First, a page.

Punjab Gov’t Asks SC to Challenge Center’s Decision to Expand BSF’s Territorial Jurisdiction – The New Indian Express

Through ENS & Agencies

NEW DELHI: The dispute over the Centre’s decision to extend the BSF’s jurisdiction to a 50 km belt along the international borders in Punjab, West Bengal and Assam has reached the Supreme Court, the Charanjit Singh Channi government contesting this decision. Punjab is the first state to challenge the Centre’s decision.

Filed under Section 131 of the Constitution, the suit was entered before the Clerk, who gave notice to the Center through the Attorney General. The next hearing would take place after four weeks. Under Article 131, the Supreme Court has original jurisdiction over any dispute between the Center and a State, the Center and a State on one side and another State on the other side, and between two or more states.

“The Respondent, all of a sudden, on 11th October 2021, without consulting the Claimant – State of Punjab – or conducting any consultation process, issued the notification, by which it amended the schedules of notifications dated 3rd July 2014 , September 22, 1969 and June 11, 2012 and increased the limit from 15 kilometers to 50 kilometers,” he said.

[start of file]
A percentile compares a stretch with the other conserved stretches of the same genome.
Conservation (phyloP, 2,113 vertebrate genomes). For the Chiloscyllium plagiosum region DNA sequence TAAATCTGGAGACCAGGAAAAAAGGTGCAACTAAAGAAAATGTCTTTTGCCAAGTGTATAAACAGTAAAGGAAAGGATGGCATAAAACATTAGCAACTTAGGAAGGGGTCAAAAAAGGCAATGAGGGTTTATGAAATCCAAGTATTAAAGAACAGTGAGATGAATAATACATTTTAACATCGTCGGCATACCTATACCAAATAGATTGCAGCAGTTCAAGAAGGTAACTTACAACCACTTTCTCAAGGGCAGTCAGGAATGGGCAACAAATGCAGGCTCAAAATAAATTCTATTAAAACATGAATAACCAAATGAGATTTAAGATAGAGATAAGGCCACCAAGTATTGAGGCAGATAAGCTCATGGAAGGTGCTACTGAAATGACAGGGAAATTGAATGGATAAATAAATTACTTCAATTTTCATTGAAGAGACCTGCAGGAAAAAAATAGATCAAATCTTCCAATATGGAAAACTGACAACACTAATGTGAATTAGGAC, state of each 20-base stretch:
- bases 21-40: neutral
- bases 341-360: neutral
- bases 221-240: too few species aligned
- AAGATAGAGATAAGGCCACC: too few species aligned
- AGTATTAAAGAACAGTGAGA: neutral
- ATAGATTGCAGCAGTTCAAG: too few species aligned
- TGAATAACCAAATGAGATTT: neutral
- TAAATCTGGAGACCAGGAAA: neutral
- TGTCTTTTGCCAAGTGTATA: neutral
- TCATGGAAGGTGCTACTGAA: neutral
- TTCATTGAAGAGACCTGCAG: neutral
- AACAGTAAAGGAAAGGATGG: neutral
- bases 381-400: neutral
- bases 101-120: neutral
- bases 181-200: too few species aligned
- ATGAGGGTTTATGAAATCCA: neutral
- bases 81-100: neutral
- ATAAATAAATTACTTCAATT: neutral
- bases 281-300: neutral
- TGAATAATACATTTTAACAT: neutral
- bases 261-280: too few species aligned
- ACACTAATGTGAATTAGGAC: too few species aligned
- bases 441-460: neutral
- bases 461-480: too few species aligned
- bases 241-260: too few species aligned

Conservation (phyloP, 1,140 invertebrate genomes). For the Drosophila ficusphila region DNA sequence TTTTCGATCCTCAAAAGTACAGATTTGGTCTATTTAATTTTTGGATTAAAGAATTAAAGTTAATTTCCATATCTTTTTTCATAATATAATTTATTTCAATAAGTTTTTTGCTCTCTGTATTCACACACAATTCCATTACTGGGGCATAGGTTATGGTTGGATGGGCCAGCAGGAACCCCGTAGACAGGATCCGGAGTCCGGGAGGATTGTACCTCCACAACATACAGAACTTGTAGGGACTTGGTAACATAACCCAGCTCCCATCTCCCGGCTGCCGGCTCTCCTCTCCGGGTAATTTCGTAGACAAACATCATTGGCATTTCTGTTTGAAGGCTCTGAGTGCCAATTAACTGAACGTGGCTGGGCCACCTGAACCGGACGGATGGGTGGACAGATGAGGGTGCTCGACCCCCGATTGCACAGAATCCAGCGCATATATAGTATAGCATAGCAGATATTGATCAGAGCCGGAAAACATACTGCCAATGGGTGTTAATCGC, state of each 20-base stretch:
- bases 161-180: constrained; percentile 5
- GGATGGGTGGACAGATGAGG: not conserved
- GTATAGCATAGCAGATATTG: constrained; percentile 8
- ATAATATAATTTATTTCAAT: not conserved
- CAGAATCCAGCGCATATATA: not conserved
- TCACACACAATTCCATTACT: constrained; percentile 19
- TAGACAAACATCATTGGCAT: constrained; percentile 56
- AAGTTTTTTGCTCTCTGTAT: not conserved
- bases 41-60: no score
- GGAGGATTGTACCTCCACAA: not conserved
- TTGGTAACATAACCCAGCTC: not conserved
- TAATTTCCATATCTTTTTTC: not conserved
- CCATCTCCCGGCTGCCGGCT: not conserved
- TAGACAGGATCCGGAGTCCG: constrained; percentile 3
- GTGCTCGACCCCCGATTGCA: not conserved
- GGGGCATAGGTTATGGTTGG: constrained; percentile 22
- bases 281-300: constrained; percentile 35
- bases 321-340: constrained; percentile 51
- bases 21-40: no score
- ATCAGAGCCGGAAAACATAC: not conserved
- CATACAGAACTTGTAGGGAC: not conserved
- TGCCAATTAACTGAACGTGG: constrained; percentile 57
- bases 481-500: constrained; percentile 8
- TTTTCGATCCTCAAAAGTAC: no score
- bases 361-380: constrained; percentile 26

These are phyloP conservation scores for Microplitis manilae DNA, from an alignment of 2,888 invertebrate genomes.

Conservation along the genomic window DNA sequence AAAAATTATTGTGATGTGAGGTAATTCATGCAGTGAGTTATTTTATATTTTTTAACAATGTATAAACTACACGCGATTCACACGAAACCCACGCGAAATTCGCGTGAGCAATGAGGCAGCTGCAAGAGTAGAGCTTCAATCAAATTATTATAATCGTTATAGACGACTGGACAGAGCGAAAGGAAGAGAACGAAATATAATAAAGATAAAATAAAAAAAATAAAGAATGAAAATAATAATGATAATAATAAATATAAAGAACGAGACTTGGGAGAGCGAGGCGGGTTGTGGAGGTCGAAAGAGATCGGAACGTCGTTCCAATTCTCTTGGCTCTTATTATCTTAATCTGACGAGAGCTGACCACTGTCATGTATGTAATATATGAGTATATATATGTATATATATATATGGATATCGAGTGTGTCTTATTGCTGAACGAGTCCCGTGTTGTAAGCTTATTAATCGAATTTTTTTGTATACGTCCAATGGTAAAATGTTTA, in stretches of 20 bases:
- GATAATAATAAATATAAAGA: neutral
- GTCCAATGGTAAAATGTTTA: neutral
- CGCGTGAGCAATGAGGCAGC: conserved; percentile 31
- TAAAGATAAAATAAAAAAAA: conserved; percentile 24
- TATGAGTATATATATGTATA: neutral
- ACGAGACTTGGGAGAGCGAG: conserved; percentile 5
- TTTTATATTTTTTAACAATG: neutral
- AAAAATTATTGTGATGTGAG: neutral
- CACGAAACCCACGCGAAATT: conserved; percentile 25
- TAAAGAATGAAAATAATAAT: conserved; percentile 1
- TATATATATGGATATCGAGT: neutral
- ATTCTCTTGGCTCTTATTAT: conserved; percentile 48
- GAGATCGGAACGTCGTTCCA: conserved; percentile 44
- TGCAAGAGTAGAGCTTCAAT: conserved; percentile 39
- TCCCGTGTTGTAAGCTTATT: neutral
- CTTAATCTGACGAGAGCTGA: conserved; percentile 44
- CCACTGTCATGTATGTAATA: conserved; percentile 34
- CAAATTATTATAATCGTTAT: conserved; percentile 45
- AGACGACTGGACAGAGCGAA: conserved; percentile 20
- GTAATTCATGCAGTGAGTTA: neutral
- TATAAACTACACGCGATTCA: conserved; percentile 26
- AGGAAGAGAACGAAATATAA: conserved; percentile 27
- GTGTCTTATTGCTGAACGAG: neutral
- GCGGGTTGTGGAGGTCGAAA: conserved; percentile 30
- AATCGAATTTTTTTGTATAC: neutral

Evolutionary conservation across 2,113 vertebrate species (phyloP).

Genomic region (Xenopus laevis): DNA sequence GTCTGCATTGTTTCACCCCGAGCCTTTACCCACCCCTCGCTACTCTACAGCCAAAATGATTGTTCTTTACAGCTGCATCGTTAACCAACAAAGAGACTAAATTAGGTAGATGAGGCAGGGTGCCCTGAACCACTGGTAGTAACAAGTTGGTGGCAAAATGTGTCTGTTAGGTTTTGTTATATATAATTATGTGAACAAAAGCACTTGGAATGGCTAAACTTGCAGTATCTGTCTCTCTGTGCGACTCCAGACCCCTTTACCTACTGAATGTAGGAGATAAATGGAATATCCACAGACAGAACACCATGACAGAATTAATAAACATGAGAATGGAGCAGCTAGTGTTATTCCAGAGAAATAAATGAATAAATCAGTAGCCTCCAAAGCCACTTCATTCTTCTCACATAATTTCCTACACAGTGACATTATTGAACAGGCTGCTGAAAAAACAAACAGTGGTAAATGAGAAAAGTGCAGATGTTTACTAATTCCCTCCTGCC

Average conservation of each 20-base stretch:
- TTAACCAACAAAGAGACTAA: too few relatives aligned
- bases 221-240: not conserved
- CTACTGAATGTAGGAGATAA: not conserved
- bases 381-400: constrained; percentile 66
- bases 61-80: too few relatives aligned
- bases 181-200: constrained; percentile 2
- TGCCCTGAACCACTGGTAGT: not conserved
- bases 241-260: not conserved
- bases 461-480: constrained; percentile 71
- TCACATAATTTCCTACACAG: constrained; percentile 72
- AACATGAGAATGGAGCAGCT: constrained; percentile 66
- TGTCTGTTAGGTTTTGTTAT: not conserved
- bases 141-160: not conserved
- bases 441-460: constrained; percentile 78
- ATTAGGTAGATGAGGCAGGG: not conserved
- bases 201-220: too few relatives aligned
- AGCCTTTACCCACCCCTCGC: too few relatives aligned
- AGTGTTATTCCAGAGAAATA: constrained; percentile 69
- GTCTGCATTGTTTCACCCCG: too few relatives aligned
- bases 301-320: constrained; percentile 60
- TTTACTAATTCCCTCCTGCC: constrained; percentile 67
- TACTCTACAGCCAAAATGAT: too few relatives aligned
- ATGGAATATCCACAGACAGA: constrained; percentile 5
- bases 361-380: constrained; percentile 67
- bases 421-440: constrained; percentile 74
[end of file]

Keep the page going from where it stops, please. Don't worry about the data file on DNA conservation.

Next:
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The plea said the effect of the notification dated October 11, 2021 is that “it amounts to an encroachment on the powers and role of the requesting State of Punjab by the Centre, inasmuch as more than 80% border districts, all major towns and cities, including all district capitals of Punjab, are within 50 km of the Indo-Pakistan border”.

It indicates that the concerns of Punjab are totally different and distinct from those of the Union Territories of Jammu and Kashmir and Ladakh and the states of Gujarat and Rajasthan.

“It is argued that the notification dated October 11, 2021 is ultra-vires the Constitution because it defeats the purpose of entries 1 and 2 of List II of Schedule 7 of the Constitution of the India and impinges on the plaintiff’s plenary power to legislate on matters which concern or are necessary for the maintenance of public order and internal peace,” the plea reads.

Previously, the jurisdiction of the BSF was a 15 km belt along the border. In the area under their jurisdiction, BSF officers have the same powers of arrest, search and seizure as the police.

It has a membership of around 2.65 lakh and was established on December 1, 1965.

It has 192 operational battalions and is the largest border guard force in the country, with the Indo-Tibetan Border Police (ITBP), Sashastra Seema Bal (SSB) and Assam Rifles being the other three.

In Manipur, Mizoram, Tripura, Nagaland, Meghalaya, BSF jurisdiction has been reduced by 20 km while in Gujarat it has been reduced by 30 km. There has been no change in Rajasthan.

Thelma J. Longworth